President Trump says travel ban and 'extreme vetting' needed to keep U.S. safe; area refugees say vetting is already thorough, ban stokes fear
Speaking through an Arabic interpreter, the young woman said she came from Libya a month ago on a visitation visa that is good through August. Then, President Donald Trump issued a temporary ban on anyone coming to the U.S. from the country.
Libya is in civil war. Libyan news reports say her hometown, Tripoli, was a battlefield last week to militias fighting with tanks and heavy mortar.
“There is no way for me to go back,” she said. “When my visa runs out and still the situation in Libya is the same or worse, what options do I have?”
“What can I do so I don’t get arrested or deported?”
Nearly 20,000 Ohio residents were born in the countries that Trump says pose the greatest risk to Americans: Iran, Iraq, Somalia, Yemen, Syria, Somalia and Libya.
This includes 1,622 in southwest Ohio, according to an I-Team analysis of 2011-2015 U.S. Census Bureau data.
Many of them came here as refugees under a program that steadily grew under Presidents George W. Bush and Barack Obama. Some brought along family members, attended school, laid down roots and became accepted members in their neighborhoods and communities.
'We can’t just turn a blind eye'
The Libyan woman spoke at a forum in Dayton last week on Trump’s immigration-related executive orders. Her interpreter, Ramadan Alhaddad, a U.S. citizen from Libya, said numerous people from Libya and other Arab-speaking countries contacted him for guidance when the orders were enacted.
“They were freaking out and I didn’t have a lot of answers,” he said. “I don’t think anybody has any answers. We don’t know what’s going to happen. It’s really impacted a lot of people from those countries very bad.”
The Trump administration argues a temporary ban is needed to allow federal officials time to devise a stronger system for vetting immigrants from the seven countries. The order would also stop refugee resettlement from Syria, and pause all refugee resettlement for 120 days, after which the number of refugees admitted will drop from 110,000 to 50,000 nationwide.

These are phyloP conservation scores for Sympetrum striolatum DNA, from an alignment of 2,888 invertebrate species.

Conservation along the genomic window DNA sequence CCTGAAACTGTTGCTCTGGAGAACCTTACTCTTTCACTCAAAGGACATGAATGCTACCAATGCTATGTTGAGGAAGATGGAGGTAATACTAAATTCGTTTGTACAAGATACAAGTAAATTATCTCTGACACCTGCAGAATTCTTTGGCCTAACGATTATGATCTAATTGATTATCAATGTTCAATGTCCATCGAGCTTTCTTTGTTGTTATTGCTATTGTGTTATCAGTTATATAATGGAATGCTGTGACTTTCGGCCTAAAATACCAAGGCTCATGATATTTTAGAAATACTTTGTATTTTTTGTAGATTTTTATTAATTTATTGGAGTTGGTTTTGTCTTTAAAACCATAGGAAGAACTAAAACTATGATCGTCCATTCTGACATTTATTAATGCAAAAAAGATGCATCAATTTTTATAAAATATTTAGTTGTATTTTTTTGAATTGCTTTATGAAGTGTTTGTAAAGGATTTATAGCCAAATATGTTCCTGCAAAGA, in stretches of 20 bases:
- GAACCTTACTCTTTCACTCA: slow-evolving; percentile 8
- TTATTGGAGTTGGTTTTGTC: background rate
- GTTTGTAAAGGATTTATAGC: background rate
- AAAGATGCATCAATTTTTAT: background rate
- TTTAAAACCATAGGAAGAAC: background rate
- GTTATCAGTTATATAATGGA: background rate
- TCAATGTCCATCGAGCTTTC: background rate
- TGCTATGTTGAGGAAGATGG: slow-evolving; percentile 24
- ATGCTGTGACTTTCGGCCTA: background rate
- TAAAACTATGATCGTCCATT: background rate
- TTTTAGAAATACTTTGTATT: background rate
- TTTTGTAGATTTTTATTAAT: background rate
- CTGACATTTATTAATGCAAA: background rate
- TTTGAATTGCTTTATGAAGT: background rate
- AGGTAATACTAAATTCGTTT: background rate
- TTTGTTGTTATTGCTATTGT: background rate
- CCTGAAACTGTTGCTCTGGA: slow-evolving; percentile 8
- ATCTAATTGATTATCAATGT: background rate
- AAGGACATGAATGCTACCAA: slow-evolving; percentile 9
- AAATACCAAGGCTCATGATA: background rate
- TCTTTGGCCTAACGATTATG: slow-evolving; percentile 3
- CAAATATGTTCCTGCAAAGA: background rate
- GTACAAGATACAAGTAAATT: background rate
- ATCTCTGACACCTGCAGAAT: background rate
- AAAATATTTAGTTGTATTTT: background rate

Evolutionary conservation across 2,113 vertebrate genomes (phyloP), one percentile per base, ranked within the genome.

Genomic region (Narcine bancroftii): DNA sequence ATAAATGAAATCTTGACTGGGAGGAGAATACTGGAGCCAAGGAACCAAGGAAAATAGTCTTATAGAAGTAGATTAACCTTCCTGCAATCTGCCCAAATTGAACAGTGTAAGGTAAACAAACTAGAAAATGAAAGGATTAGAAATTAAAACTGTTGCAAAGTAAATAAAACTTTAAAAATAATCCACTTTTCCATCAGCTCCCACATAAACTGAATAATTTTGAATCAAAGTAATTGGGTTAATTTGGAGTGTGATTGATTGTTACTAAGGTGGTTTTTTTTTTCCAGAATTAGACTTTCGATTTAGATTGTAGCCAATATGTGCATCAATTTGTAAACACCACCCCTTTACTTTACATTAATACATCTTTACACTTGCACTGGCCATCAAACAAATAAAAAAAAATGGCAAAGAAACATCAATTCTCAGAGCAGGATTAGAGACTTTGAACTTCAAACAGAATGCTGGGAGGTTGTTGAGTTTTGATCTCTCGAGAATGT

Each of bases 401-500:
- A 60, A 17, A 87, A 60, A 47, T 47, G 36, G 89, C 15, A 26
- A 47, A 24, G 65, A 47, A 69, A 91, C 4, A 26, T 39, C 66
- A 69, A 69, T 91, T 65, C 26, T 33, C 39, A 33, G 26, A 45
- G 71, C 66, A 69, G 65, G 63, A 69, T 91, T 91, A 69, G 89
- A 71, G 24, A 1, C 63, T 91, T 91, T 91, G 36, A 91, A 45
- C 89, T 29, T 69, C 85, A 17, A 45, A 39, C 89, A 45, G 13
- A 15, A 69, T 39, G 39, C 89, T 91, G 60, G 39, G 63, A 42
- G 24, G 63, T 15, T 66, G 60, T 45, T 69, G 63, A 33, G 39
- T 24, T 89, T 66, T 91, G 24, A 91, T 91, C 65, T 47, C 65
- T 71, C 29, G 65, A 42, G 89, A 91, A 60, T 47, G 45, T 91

However, a federal appeals court on Thursday maintained a freeze on Trump’s immigration order, allowing previously barred refugees and citizens to continue coming to the U.S. An appeal to the U.S. Supreme Court is likely, meaning more uncertainty — and in some cases fear — for those who already live here or have family members who want to come here from one of the seven countries.
Butler County Sheriff Richard K. Jones, an Electoral College delegate for Trump and bullhorn for strengthening immigration laws, says he has no problem with people emigrating to the U.S. from these countries.
“There’s people in those countries that fight with us, and help us, and we should allow them to come into this country — after they’re vetted,” he said. “Bringing them in when we know a certain percentage of these people from these seven countries are terrorists, and they are ghosting — or blending in — we can’t just turn a blind eye to that.”
Jones said Democrats and Republicans share blame for not working together to improve the system.
“They need to work together and fix this,” he said.
Refugee numbers rise
Catholic Social Services, which administers federal refugee resettlement locally, helped 376 refugees resettle to the Dayton area last year. About 12 percent of them came from Iraq, one of the countries on the banned list.
Spokesman Mike Lehner said the current vetting process already takes more than two years. The average Iraqi spends three to nine years in a refugee camp before coming to Dayton, he said.
“It’s already what I would classify as extreme vetting,” he said.
Lehner said the number of refugees his agency has helped has steadily increased over the years, relocating roughly 2,000 in the last decade.
About 70 percent of local refugees come from the Congo, according to Lehner, where about 600,000 refugees are waiting in refugee camps, many for years on end.
“A lot of these people (in Dayton) have family and friends sitting over there waiting to be resettled, and now they are waiting a little longer,” he said.
Some local refugees are Iraqis who worked with the U.S. military during the war, or are fleeing a part of the country under Islamic State control.
“(They are) Christians, Muslims who don’t believe the same things Islamic extremists do and might be persecuted for their beliefs,” Lehner said.
Catholic Social Services gets about half its budget from federal settlement payments, using the money to help refugees find housing and jobs. Although refugees qualify for benefits such as food stamps, Lehner said 86 percent of local refugees find work within 90 days.
If the number of refugees goes down, so too does the money Catholic Social Services has to help those already here.
OSU attacker Somalian
Critics of Trump’s executive order note that none of those who perpetrated the Sept. 11, 2001, terror attacks were from countries on the banned list. Nor have any deadly terror attacks since been traced to people from those countries.